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What Is Cyberstalking/Online Harassment

Although online harassment and threats can take many forms, cyberstalking shares important characteristics with offline stalking. Many stalkers - online or off - are motivated by a desire to exert control over their victims and engage in similar types of behavior to accomplish this end. Given the enormous amount of personal information available through the Internet, a cyberstalker can easily locate private information about a potential victim with a few mouse clicks or key strokes.

The fact that cyberstalking does not involve physical contact may create the misperception that it is more benign than physical stalking. This is not necessarily true. As the Internet becomes an ever more integral part of our personal and professional lives, stalkers can take advantage of the ease of communications as well as increased access to personal information. In addition, the ease of use and non-confrontational, impersonal, and sometimes anonymous nature of Internet communications may remove disincentives to cyberstalking. Put another way, whereas a potential stalker may be unwilling or unable to confront a victim in person or on the telephone, he or she may have little hesitation sending harassing or threatening electronic communications to a victim. Finally, as with physical stalking, online harassment and threats may be a prelude to more serious behavior, including physical violence.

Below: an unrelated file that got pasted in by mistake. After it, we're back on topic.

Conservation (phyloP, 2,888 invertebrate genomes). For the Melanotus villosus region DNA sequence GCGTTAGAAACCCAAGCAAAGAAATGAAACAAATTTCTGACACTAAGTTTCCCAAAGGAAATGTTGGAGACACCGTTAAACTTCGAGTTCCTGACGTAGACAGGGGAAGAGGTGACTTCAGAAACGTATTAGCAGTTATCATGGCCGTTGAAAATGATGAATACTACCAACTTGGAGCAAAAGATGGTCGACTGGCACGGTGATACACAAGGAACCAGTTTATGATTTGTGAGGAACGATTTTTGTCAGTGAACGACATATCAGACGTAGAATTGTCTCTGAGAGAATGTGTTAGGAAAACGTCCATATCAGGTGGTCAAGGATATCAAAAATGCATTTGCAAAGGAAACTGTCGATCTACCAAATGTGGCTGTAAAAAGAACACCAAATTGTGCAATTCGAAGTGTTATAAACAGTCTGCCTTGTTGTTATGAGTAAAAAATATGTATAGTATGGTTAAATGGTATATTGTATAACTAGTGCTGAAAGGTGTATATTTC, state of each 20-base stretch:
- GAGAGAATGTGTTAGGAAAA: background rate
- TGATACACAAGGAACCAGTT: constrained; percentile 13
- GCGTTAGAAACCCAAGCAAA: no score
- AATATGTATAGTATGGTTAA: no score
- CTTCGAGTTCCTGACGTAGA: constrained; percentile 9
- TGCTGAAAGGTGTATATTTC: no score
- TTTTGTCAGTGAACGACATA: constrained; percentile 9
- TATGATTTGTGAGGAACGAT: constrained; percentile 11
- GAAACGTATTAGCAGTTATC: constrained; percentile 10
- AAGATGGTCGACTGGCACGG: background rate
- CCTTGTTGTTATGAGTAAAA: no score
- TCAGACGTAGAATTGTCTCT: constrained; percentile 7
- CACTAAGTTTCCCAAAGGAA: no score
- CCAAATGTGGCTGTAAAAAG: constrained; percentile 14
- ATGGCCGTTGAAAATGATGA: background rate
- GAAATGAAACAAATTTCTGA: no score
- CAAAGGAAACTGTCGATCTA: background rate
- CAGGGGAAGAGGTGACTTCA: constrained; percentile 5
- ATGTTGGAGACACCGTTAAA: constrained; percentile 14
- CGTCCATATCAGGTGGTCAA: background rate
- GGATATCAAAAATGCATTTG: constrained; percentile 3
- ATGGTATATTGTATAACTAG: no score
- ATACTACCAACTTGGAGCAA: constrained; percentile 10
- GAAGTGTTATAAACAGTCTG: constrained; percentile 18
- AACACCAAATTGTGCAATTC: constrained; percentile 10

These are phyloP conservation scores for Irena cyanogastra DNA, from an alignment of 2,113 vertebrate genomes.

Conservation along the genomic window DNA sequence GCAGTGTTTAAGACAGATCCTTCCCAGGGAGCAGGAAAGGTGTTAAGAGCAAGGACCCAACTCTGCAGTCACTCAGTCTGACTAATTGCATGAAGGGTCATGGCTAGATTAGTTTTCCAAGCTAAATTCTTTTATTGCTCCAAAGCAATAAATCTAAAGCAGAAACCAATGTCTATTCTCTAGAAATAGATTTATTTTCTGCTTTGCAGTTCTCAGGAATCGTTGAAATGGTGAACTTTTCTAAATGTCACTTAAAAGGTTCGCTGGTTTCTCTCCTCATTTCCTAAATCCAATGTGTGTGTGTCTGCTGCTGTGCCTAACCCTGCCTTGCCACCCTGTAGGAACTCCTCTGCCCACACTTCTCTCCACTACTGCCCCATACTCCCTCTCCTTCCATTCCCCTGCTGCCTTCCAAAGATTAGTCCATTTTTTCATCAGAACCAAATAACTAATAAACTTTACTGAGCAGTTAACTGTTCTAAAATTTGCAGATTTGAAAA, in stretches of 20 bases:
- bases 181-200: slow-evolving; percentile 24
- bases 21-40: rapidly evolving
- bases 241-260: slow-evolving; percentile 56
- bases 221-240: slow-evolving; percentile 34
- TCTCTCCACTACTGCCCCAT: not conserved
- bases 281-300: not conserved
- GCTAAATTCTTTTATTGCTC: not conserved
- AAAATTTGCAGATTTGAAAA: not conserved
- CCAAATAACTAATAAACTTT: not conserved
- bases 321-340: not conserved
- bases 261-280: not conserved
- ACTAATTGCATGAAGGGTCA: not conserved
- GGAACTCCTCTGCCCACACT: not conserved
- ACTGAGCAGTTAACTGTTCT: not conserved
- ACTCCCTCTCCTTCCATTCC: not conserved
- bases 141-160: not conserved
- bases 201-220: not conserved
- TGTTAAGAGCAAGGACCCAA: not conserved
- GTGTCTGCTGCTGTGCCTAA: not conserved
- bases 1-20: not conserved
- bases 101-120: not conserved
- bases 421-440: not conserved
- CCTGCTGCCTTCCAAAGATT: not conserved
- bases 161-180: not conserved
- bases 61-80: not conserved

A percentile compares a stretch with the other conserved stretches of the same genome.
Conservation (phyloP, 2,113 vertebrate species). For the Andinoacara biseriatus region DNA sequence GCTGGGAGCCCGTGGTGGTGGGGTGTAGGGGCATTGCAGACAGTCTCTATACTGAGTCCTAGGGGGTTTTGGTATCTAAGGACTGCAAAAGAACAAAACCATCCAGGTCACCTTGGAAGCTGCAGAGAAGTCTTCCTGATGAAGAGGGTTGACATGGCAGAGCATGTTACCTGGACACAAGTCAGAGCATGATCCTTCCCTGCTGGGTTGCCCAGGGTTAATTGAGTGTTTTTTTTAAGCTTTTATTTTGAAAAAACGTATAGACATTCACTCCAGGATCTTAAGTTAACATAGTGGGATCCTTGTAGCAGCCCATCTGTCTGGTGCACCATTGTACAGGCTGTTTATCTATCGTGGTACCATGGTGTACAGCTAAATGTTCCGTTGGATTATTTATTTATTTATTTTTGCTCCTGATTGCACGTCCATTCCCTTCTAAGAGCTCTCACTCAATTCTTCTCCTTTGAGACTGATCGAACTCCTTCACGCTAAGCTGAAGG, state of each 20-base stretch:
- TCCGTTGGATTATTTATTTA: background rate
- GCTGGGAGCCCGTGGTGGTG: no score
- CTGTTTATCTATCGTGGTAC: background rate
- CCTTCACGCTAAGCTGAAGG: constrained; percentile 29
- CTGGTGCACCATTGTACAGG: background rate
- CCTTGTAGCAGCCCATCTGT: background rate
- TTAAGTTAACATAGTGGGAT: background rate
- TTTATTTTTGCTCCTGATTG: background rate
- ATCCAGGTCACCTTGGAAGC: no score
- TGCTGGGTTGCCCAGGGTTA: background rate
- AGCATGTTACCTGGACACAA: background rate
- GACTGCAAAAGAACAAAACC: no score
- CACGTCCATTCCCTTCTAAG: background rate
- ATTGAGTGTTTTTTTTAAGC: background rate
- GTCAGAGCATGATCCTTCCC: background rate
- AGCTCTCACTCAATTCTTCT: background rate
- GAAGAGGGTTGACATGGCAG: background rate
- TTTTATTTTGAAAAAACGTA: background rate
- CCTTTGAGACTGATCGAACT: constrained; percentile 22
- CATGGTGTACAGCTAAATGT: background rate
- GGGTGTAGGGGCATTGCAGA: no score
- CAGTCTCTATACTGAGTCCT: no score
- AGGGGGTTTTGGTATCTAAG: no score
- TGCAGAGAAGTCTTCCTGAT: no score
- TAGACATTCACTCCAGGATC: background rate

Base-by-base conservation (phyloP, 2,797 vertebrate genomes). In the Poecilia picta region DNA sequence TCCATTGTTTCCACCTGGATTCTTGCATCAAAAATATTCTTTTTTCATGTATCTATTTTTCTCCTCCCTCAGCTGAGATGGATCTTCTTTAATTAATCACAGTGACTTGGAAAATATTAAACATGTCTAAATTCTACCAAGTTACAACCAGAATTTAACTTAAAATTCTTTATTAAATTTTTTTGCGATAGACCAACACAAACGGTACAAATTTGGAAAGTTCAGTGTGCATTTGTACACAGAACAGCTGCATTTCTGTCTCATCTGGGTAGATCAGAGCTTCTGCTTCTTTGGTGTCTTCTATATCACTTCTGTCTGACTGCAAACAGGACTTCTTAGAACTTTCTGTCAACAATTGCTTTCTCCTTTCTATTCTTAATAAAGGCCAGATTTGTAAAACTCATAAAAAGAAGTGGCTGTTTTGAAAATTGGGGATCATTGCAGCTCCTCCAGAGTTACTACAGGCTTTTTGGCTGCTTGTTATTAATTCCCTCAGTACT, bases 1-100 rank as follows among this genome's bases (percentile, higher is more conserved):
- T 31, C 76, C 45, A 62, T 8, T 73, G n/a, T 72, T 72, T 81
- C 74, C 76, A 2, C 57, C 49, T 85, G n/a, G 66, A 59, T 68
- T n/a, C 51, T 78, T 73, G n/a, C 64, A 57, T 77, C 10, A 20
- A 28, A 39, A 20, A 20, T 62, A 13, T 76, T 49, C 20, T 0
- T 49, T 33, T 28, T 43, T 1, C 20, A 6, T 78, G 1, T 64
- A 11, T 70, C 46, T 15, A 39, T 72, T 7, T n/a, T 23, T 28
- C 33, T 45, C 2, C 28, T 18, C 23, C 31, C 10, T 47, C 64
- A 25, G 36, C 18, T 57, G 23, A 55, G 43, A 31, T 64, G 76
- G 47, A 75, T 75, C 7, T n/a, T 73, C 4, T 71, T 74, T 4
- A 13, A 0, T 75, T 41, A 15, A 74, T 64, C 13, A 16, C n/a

While there are many similarities between offline and online stalking, the Internet and other communications technologies provide new avenues for stalkers to pursue their victims.

The anonymity of the Internet also provides new opportunities for would-be cyberstalkers. A cyberstalker's true identity can be concealed by using different ISPs and/or by adopting different screen names. More experienced stalkers can use anonymous remailers that make it all-but-impossible to determine the true identity of the source of an e-mail or other electronic communication.
 
Anonymity leaves the cyberstalker in an advantageous position. Unbeknownst to the target, the perpetrator could be in another state, around the corner, or in the next cubicle at work. The perpetrator could be a former friend or lover, a total stranger met in a chat room, or simply a teenager playing a practical joke. The inability to identify the source of the harassment or threats could be particularly ominous to a cyberstalking victim, and the veil of anonymity might encourage the perpetrator to continue these acts. In addition, some perpetrators, armed with the knowledge that their identity is unknown, might be more willing to pursue the victim at work or home, and the Internet can provide substantial information to this end. Numerous websites will provide personal information, including unlisted telephone numbers and detailed directions to a home or office. For a fee, other websites promise to provide social security numbers, financial data, and other personal information.